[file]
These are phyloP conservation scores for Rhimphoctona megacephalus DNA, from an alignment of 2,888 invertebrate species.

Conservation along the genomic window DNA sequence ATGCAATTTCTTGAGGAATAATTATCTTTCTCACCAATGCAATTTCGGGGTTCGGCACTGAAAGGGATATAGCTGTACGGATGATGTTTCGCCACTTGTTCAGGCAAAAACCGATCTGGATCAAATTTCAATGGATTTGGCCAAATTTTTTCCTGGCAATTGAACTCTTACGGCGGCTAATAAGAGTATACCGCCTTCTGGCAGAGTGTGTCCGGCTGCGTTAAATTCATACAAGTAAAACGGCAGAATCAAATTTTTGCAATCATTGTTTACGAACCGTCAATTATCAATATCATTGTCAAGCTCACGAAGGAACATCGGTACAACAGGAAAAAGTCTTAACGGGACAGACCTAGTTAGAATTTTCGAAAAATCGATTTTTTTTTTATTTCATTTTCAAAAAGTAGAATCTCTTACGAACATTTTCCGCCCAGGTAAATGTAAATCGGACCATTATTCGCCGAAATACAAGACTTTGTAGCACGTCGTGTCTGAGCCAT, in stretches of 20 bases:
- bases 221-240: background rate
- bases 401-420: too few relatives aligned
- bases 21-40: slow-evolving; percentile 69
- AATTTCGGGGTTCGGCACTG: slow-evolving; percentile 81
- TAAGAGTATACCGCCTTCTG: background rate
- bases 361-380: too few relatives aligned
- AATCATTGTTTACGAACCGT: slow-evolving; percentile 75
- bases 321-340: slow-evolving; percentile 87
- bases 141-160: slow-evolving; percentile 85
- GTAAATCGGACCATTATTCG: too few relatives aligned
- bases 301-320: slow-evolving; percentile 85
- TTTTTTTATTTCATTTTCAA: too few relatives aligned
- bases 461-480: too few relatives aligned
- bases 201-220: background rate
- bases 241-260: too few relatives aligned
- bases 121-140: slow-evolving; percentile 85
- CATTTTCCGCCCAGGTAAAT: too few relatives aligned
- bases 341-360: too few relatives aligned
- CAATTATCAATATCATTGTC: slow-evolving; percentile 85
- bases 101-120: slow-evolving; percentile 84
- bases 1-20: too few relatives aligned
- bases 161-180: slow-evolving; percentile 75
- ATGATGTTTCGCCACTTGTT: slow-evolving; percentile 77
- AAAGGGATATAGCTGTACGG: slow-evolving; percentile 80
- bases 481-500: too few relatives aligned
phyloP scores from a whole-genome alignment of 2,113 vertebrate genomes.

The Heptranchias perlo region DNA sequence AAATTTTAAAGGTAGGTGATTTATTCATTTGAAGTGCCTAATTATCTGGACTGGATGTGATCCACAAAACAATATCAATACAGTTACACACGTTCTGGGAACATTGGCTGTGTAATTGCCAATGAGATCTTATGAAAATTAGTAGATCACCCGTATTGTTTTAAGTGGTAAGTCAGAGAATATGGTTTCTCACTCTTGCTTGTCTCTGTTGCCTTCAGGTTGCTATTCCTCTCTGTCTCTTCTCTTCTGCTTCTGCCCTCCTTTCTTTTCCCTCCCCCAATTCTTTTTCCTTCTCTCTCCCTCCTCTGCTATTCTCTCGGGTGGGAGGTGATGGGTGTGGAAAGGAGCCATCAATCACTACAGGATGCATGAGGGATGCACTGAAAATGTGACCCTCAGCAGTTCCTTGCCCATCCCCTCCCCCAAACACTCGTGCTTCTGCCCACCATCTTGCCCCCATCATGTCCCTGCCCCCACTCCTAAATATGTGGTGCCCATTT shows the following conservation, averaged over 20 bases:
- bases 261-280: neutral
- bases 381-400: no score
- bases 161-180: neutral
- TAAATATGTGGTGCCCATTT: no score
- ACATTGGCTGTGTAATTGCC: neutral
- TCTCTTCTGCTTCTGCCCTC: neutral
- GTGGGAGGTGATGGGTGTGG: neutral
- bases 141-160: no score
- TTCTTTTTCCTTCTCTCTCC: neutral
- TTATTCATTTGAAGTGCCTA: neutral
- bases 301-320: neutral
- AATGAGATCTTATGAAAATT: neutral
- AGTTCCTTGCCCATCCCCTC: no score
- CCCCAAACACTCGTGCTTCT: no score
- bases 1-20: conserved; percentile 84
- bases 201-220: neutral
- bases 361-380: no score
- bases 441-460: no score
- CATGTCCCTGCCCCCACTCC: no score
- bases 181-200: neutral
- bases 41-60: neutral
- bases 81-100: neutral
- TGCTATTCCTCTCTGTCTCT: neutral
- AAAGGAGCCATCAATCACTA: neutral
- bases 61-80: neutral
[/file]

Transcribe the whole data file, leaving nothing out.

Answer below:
These are phyloP conservation scores for Rhimphoctona megacephalus DNA, from an alignment of 2,888 invertebrate species.

Conservation along the genomic window DNA sequence ATGCAATTTCTTGAGGAATAATTATCTTTCTCACCAATGCAATTTCGGGGTTCGGCACTGAAAGGGATATAGCTGTACGGATGATGTTTCGCCACTTGTTCAGGCAAAAACCGATCTGGATCAAATTTCAATGGATTTGGCCAAATTTTTTCCTGGCAATTGAACTCTTACGGCGGCTAATAAGAGTATACCGCCTTCTGGCAGAGTGTGTCCGGCTGCGTTAAATTCATACAAGTAAAACGGCAGAATCAAATTTTTGCAATCATTGTTTACGAACCGTCAATTATCAATATCATTGTCAAGCTCACGAAGGAACATCGGTACAACAGGAAAAAGTCTTAACGGGACAGACCTAGTTAGAATTTTCGAAAAATCGATTTTTTTTTTATTTCATTTTCAAAAAGTAGAATCTCTTACGAACATTTTCCGCCCAGGTAAATGTAAATCGGACCATTATTCGCCGAAATACAAGACTTTGTAGCACGTCGTGTCTGAGCCAT, in stretches of 20 bases:
- bases 221-240: background rate
- bases 401-420: too few relatives aligned
- bases 21-40: slow-evolving; percentile 69
- AATTTCGGGGTTCGGCACTG: slow-evolving; percentile 81
- TAAGAGTATACCGCCTTCTG: background rate
- bases 361-380: too few relatives aligned
- AATCATTGTTTACGAACCGT: slow-evolving; percentile 75
- bases 321-340: slow-evolving; percentile 87
- bases 141-160: slow-evolving; percentile 85
- GTAAATCGGACCATTATTCG: too few relatives aligned
- bases 301-320: slow-evolving; percentile 85
- TTTTTTTATTTCATTTTCAA: too few relatives aligned
- bases 461-480: too few relatives aligned
- bases 201-220: background rate
- bases 241-260: too few relatives aligned
- bases 121-140: slow-evolving; percentile 85
- CATTTTCCGCCCAGGTAAAT: too few relatives aligned
- bases 341-360: too few relatives aligned
- CAATTATCAATATCATTGTC: slow-evolving; percentile 85
- bases 101-120: slow-evolving; percentile 84
- bases 1-20: too few relatives aligned
- bases 161-180: slow-evolving; percentile 75
- ATGATGTTTCGCCACTTGTT: slow-evolving; percentile 77
- AAAGGGATATAGCTGTACGG: slow-evolving; percentile 80
- bases 481-500: too few relatives aligned
phyloP scores from a whole-genome alignment of 2,113 vertebrate genomes.

The Heptranchias perlo region DNA sequence AAATTTTAAAGGTAGGTGATTTATTCATTTGAAGTGCCTAATTATCTGGACTGGATGTGATCCACAAAACAATATCAATACAGTTACACACGTTCTGGGAACATTGGCTGTGTAATTGCCAATGAGATCTTATGAAAATTAGTAGATCACCCGTATTGTTTTAAGTGGTAAGTCAGAGAATATGGTTTCTCACTCTTGCTTGTCTCTGTTGCCTTCAGGTTGCTATTCCTCTCTGTCTCTTCTCTTCTGCTTCTGCCCTCCTTTCTTTTCCCTCCCCCAATTCTTTTTCCTTCTCTCTCCCTCCTCTGCTATTCTCTCGGGTGGGAGGTGATGGGTGTGGAAAGGAGCCATCAATCACTACAGGATGCATGAGGGATGCACTGAAAATGTGACCCTCAGCAGTTCCTTGCCCATCCCCTCCCCCAAACACTCGTGCTTCTGCCCACCATCTTGCCCCCATCATGTCCCTGCCCCCACTCCTAAATATGTGGTGCCCATTT shows the following conservation, averaged over 20 bases:
- bases 261-280: neutral
- bases 381-400: no score
- bases 161-180: neutral
- TAAATATGTGGTGCCCATTT: no score
- ACATTGGCTGTGTAATTGCC: neutral
- TCTCTTCTGCTTCTGCCCTC: neutral
- GTGGGAGGTGATGGGTGTGG: neutral
- bases 141-160: no score
- TTCTTTTTCCTTCTCTCTCC: neutral
- TTATTCATTTGAAGTGCCTA: neutral
- bases 301-320: neutral
- AATGAGATCTTATGAAAATT: neutral
- AGTTCCTTGCCCATCCCCTC: no score
- CCCCAAACACTCGTGCTTCT: no score
- bases 1-20: conserved; percentile 84
- bases 201-220: neutral
- bases 361-380: no score
- bases 441-460: no score
- CATGTCCCTGCCCCCACTCC: no score
- bases 181-200: neutral
- bases 41-60: neutral
- bases 81-100: neutral
- TGCTATTCCTCTCTGTCTCT: neutral
- AAAGGAGCCATCAATCACTA: neutral
- bases 61-80: neutral